As a business owner, entrepreneur, writer, and family I wear multiple hats to get everything done almost simultaneously. This demand to very efficiently manage my time so I won’t lose track, lose focus, and waste our most precious asset, our TIME.
I have all struggled with maintaining a consulting business with projects around the world, and my personal life balance because I don’t want to fail on any of them. I have tried many time-management systems, electronic, hard-copy agendas, reminders, side notes in order to be effective with my time consumption but I am still experiencing the same problem until today – An eureka moment!
Today I decided to analyze the issue from the inside-out!
I decided to research how to manage my time from the neuroscientific perspective and what rules can I use to be more successful in my “Time Management”: as a young neuroscientist I know that our neural capacity isn’t infinite, and is painfully cognizant that every one of those thousand tiny threads we can’t let go of as we go about our lives takes up precious bandwidth. So, in order to maximize my time and your time as well, here are some points for your consideration in order to improve our “Time Management Skills” and be more successful in all your life “arista”.
1. Set-Priorities- Don’t overload your brain- we are continuously bombarded with data which need to be catalog and prioritize in order to be processed. By prioritizing your “brain processing capacity” we will be utilizing a lot less energy and “mental disk space” in our brains.
2. Compartmentalize your attention- there is no such thing as multitasking, the reality is that the brain processing speed is so fast that it creates the parallel illusion of multi-tasking. To give you an idea, that it takes about 100 to 250 milliseconds for the brain to complete one “thought”. Since you have 100 billion biological CPU cores all running in parallel, that would be roughly like one core running at something like 400 to 1,000 GHzIf a new tangential thought invades your mind about another matter, “park” that though with a quick note to remind yourself at a later time and resume focusing on your main task.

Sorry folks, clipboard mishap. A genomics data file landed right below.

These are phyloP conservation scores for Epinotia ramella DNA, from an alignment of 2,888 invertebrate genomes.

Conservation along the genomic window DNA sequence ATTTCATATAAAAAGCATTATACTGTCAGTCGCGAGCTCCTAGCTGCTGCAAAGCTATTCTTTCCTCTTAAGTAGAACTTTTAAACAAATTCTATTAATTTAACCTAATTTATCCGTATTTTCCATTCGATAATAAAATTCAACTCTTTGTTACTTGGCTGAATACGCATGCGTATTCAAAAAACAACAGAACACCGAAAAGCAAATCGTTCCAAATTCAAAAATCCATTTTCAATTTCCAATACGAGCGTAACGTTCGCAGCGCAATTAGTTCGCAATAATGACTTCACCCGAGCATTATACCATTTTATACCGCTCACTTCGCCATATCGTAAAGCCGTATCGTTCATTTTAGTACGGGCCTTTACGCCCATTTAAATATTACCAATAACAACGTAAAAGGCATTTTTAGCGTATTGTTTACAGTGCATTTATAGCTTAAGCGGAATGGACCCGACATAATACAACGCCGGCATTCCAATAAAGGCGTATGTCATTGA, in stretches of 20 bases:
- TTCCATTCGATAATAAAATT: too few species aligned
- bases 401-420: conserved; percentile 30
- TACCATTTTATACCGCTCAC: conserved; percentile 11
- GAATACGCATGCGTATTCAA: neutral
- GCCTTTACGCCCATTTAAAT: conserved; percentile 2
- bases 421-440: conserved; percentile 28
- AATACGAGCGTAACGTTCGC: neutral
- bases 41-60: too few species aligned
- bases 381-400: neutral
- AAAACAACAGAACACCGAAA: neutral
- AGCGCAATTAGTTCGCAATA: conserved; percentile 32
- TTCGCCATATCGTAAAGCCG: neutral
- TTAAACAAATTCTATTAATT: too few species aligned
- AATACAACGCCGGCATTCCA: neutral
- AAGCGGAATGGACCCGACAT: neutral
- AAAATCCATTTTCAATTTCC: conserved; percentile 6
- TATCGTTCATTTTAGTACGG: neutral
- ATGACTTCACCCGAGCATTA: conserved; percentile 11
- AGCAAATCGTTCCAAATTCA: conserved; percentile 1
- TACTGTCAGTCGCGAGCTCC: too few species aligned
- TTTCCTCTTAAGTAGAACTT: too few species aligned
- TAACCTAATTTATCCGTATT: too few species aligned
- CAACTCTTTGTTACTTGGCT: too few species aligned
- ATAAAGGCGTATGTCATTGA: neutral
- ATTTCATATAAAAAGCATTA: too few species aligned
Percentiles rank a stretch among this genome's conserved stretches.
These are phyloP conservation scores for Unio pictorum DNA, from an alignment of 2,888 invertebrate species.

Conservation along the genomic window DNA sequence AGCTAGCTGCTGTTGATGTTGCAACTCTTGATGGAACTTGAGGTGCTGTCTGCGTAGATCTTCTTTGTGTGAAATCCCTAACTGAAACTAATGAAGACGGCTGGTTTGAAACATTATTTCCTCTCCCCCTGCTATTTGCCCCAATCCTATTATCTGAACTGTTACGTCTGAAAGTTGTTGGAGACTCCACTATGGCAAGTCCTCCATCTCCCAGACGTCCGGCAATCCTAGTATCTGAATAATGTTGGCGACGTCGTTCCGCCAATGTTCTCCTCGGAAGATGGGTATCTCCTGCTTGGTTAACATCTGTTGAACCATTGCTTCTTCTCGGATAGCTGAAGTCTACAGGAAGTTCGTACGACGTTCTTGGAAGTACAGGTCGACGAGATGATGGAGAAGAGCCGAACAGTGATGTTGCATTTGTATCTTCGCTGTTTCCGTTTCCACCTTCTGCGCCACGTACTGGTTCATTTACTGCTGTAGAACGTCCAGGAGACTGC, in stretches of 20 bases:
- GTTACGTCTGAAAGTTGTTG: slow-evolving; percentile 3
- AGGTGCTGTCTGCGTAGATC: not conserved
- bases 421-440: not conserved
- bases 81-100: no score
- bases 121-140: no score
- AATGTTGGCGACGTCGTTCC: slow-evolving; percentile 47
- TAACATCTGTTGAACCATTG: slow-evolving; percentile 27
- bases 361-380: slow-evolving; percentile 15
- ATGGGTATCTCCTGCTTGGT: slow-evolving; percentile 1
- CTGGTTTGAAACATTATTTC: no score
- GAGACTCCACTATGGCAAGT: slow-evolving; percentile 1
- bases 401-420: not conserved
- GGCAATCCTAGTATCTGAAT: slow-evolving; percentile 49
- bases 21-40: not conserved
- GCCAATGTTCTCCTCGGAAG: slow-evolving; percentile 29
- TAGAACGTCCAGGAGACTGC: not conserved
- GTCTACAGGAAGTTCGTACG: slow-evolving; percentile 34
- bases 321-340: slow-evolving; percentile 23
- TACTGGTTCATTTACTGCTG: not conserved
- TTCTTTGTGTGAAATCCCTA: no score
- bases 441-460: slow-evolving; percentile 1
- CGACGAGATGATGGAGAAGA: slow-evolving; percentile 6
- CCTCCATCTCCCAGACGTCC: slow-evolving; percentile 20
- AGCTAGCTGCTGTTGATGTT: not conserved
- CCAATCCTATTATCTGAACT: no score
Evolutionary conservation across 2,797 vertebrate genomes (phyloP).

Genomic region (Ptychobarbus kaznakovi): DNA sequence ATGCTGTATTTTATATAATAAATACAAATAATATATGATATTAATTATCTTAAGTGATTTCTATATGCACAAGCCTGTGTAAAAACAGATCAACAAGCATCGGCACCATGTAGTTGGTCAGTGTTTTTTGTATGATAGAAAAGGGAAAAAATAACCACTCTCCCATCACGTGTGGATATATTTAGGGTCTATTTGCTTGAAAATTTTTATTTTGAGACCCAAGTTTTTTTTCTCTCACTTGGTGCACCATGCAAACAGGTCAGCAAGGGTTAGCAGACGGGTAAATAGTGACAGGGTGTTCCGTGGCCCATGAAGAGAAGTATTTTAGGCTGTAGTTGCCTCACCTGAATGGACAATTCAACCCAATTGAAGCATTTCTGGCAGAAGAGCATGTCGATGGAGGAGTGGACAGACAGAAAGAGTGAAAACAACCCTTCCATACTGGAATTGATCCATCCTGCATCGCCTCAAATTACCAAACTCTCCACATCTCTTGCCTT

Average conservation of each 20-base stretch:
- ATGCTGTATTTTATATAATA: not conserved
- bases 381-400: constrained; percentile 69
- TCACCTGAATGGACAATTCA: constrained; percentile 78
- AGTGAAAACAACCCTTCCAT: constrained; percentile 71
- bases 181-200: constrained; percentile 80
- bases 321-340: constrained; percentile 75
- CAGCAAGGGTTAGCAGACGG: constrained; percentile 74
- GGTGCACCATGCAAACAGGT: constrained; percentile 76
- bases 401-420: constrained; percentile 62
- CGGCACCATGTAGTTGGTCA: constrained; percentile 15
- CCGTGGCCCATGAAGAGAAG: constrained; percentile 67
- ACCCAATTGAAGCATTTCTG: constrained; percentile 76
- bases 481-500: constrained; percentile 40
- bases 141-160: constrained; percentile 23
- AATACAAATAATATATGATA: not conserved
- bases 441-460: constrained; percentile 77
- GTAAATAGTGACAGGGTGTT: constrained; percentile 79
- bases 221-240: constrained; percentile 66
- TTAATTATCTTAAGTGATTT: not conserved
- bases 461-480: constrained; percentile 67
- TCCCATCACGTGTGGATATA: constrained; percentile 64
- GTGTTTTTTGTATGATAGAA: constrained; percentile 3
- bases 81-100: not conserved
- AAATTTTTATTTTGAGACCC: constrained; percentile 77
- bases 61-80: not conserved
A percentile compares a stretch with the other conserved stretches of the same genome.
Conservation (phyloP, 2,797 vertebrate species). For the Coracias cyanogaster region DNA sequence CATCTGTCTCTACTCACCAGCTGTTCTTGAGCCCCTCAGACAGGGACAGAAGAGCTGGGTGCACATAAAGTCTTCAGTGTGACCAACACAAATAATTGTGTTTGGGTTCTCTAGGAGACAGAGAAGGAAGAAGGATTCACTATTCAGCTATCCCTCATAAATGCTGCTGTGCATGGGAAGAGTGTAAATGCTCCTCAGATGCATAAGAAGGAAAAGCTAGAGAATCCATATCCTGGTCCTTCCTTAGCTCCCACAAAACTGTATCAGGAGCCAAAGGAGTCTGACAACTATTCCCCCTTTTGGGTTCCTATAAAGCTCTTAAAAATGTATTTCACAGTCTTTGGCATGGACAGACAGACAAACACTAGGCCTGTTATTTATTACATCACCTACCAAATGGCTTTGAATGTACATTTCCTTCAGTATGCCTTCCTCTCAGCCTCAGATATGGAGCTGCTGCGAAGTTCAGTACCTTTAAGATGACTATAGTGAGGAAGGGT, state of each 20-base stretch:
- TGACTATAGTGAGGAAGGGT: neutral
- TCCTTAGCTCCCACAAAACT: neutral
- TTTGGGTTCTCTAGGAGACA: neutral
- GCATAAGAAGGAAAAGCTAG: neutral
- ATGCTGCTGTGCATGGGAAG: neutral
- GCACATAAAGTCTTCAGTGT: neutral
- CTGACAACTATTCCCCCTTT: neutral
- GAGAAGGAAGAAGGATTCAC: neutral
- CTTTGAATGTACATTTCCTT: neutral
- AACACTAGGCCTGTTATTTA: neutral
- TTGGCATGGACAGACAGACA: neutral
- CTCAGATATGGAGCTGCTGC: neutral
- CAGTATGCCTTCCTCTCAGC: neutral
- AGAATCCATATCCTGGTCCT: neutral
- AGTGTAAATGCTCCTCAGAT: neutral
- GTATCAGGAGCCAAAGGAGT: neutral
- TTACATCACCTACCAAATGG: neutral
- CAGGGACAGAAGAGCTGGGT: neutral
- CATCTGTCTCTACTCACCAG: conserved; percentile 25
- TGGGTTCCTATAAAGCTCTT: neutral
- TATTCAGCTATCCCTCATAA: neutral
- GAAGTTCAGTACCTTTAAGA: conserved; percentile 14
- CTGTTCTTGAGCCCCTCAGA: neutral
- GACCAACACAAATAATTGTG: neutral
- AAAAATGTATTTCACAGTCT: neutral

3. First things First- our brain uses energy like every other part of your body and although we might not run out of “gas” because of heavy mental tasks alone, our body will react through stress and other physical responses. Knowing this, start your day prioritizing your activities.
4. Visual Workload- our brain loves visuals, let’s use a visualization technique for creating images, diagrams, or animations to communicate the level of priority of any task or activity to your brain. Visualization through visual imagery has been an effective way to communicate both abstract and concrete ideas since the dawn of humanity.
5. Dynamically Engage and Disengage your Brain – The temporal relationship between neural activities is one of the most fundamental neural properties that determine the degree of information exchange between distributed brain regions and dictates short and long-term plasticity (; ). This means we can maximize our time management by focusing our minds for approximately 90 minutes on the most challenging and important task and then provide some rest to the brain by doing any much simpler task.
Final Note: Manage your attention, not your time – Be Mindful!
Right now, please look out through your eyes and, set your attention in noticing the words on this screen, recognize that you are “seeing.” Feel the contact of the computer mouse in your hands, noticing its texture, weight, and form, and know you are “touching.” Watching the thoughts floating in your mind, wondering what will come next, know that you are “thinking.”
This lucid presence of mind that simply, effortlessly, notices what is true for you at the moment is called to be mindful.
This dynamic state of attention is a deep, direct awareness of the present moment. It is your natural capacity and most crucial tool for discovering and sustaining a balance between all the aspects of your journey thru life.
I hope you find my tips useful enough to share this post and if you have any questions or would like to participate in any of our Project Management and Neuroscience Seminars, please do not hesitate to contact me at firstname.lastname@example.org